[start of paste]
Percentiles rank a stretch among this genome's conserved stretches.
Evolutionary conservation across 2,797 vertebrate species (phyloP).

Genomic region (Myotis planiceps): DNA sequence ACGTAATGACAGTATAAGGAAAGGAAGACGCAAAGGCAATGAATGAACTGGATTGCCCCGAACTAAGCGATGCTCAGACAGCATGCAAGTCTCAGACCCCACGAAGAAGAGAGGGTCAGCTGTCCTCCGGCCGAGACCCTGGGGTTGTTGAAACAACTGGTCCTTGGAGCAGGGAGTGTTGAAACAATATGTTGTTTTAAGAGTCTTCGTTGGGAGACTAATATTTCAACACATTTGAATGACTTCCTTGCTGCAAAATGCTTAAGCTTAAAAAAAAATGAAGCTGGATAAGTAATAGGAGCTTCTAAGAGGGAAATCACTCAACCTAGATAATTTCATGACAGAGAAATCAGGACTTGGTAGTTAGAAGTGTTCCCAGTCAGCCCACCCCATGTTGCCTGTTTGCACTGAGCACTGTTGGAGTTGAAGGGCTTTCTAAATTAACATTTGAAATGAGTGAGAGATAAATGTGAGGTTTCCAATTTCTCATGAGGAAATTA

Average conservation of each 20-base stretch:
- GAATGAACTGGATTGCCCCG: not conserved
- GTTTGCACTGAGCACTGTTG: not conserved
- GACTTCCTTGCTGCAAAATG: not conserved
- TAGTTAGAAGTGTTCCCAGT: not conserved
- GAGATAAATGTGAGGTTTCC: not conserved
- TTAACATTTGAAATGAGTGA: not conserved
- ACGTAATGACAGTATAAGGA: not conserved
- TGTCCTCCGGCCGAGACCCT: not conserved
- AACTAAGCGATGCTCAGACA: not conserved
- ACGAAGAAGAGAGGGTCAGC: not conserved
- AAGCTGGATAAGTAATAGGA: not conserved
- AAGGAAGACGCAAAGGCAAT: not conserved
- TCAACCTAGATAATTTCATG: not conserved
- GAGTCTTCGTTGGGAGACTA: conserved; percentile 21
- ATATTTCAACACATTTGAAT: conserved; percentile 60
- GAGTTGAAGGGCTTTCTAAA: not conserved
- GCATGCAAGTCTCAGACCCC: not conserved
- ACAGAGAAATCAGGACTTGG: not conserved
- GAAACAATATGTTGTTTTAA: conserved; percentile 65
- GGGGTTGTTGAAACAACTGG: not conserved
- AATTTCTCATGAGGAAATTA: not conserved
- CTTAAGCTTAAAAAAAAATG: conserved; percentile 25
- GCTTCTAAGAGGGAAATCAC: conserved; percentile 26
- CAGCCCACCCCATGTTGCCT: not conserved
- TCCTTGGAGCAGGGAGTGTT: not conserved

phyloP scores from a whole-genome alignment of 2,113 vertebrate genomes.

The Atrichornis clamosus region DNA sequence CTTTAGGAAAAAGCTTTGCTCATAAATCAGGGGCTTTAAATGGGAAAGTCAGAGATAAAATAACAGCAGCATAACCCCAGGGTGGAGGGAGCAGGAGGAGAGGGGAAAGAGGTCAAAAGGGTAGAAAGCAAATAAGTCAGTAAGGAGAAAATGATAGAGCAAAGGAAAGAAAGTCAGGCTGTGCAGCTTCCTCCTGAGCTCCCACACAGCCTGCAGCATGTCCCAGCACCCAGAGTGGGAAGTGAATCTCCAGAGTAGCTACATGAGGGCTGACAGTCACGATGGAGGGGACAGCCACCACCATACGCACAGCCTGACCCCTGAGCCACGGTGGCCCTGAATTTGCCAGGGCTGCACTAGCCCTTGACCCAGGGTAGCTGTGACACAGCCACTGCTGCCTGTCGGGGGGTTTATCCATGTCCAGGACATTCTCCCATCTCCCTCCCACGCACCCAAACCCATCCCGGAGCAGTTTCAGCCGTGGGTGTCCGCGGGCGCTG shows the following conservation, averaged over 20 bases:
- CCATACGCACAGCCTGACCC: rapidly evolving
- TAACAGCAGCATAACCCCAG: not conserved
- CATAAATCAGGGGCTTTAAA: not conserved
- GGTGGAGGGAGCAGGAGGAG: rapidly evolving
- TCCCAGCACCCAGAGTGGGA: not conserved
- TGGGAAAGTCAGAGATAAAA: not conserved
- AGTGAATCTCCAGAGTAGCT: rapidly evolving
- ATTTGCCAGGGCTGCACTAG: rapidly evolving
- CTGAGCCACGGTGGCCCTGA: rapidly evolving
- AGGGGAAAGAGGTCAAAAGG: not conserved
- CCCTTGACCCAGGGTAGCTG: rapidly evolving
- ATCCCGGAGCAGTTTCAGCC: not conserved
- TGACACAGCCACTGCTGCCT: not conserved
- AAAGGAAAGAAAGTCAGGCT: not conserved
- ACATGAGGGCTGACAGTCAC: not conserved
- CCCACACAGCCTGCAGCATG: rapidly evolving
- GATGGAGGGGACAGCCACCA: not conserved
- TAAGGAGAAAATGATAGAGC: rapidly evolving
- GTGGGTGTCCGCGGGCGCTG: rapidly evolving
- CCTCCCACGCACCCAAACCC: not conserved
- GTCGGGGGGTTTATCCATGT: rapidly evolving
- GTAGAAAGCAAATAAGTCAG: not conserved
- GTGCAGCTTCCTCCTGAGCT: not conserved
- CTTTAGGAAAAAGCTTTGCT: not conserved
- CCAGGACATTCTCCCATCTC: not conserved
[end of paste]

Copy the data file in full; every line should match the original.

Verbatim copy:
Percentiles rank a stretch among this genome's conserved stretches.
Evolutionary conservation across 2,797 vertebrate species (phyloP).

Genomic region (Myotis planiceps): DNA sequence ACGTAATGACAGTATAAGGAAAGGAAGACGCAAAGGCAATGAATGAACTGGATTGCCCCGAACTAAGCGATGCTCAGACAGCATGCAAGTCTCAGACCCCACGAAGAAGAGAGGGTCAGCTGTCCTCCGGCCGAGACCCTGGGGTTGTTGAAACAACTGGTCCTTGGAGCAGGGAGTGTTGAAACAATATGTTGTTTTAAGAGTCTTCGTTGGGAGACTAATATTTCAACACATTTGAATGACTTCCTTGCTGCAAAATGCTTAAGCTTAAAAAAAAATGAAGCTGGATAAGTAATAGGAGCTTCTAAGAGGGAAATCACTCAACCTAGATAATTTCATGACAGAGAAATCAGGACTTGGTAGTTAGAAGTGTTCCCAGTCAGCCCACCCCATGTTGCCTGTTTGCACTGAGCACTGTTGGAGTTGAAGGGCTTTCTAAATTAACATTTGAAATGAGTGAGAGATAAATGTGAGGTTTCCAATTTCTCATGAGGAAATTA

Average conservation of each 20-base stretch:
- GAATGAACTGGATTGCCCCG: not conserved
- GTTTGCACTGAGCACTGTTG: not conserved
- GACTTCCTTGCTGCAAAATG: not conserved
- TAGTTAGAAGTGTTCCCAGT: not conserved
- GAGATAAATGTGAGGTTTCC: not conserved
- TTAACATTTGAAATGAGTGA: not conserved
- ACGTAATGACAGTATAAGGA: not conserved
- TGTCCTCCGGCCGAGACCCT: not conserved
- AACTAAGCGATGCTCAGACA: not conserved
- ACGAAGAAGAGAGGGTCAGC: not conserved
- AAGCTGGATAAGTAATAGGA: not conserved
- AAGGAAGACGCAAAGGCAAT: not conserved
- TCAACCTAGATAATTTCATG: not conserved
- GAGTCTTCGTTGGGAGACTA: conserved; percentile 21
- ATATTTCAACACATTTGAAT: conserved; percentile 60
- GAGTTGAAGGGCTTTCTAAA: not conserved
- GCATGCAAGTCTCAGACCCC: not conserved
- ACAGAGAAATCAGGACTTGG: not conserved
- GAAACAATATGTTGTTTTAA: conserved; percentile 65
- GGGGTTGTTGAAACAACTGG: not conserved
- AATTTCTCATGAGGAAATTA: not conserved
- CTTAAGCTTAAAAAAAAATG: conserved; percentile 25
- GCTTCTAAGAGGGAAATCAC: conserved; percentile 26
- CAGCCCACCCCATGTTGCCT: not conserved
- TCCTTGGAGCAGGGAGTGTT: not conserved

phyloP scores from a whole-genome alignment of 2,113 vertebrate genomes.

The Atrichornis clamosus region DNA sequence CTTTAGGAAAAAGCTTTGCTCATAAATCAGGGGCTTTAAATGGGAAAGTCAGAGATAAAATAACAGCAGCATAACCCCAGGGTGGAGGGAGCAGGAGGAGAGGGGAAAGAGGTCAAAAGGGTAGAAAGCAAATAAGTCAGTAAGGAGAAAATGATAGAGCAAAGGAAAGAAAGTCAGGCTGTGCAGCTTCCTCCTGAGCTCCCACACAGCCTGCAGCATGTCCCAGCACCCAGAGTGGGAAGTGAATCTCCAGAGTAGCTACATGAGGGCTGACAGTCACGATGGAGGGGACAGCCACCACCATACGCACAGCCTGACCCCTGAGCCACGGTGGCCCTGAATTTGCCAGGGCTGCACTAGCCCTTGACCCAGGGTAGCTGTGACACAGCCACTGCTGCCTGTCGGGGGGTTTATCCATGTCCAGGACATTCTCCCATCTCCCTCCCACGCACCCAAACCCATCCCGGAGCAGTTTCAGCCGTGGGTGTCCGCGGGCGCTG shows the following conservation, averaged over 20 bases:
- CCATACGCACAGCCTGACCC: rapidly evolving
- TAACAGCAGCATAACCCCAG: not conserved
- CATAAATCAGGGGCTTTAAA: not conserved
- GGTGGAGGGAGCAGGAGGAG: rapidly evolving
- TCCCAGCACCCAGAGTGGGA: not conserved
- TGGGAAAGTCAGAGATAAAA: not conserved
- AGTGAATCTCCAGAGTAGCT: rapidly evolving
- ATTTGCCAGGGCTGCACTAG: rapidly evolving
- CTGAGCCACGGTGGCCCTGA: rapidly evolving
- AGGGGAAAGAGGTCAAAAGG: not conserved
- CCCTTGACCCAGGGTAGCTG: rapidly evolving
- ATCCCGGAGCAGTTTCAGCC: not conserved
- TGACACAGCCACTGCTGCCT: not conserved
- AAAGGAAAGAAAGTCAGGCT: not conserved
- ACATGAGGGCTGACAGTCAC: not conserved
- CCCACACAGCCTGCAGCATG: rapidly evolving
- GATGGAGGGGACAGCCACCA: not conserved
- TAAGGAGAAAATGATAGAGC: rapidly evolving
- GTGGGTGTCCGCGGGCGCTG: rapidly evolving
- CCTCCCACGCACCCAAACCC: not conserved
- GTCGGGGGGTTTATCCATGT: rapidly evolving
- GTAGAAAGCAAATAAGTCAG: not conserved
- GTGCAGCTTCCTCCTGAGCT: not conserved
- CTTTAGGAAAAAGCTTTGCT: not conserved
- CCAGGACATTCTCCCATCTC: not conserved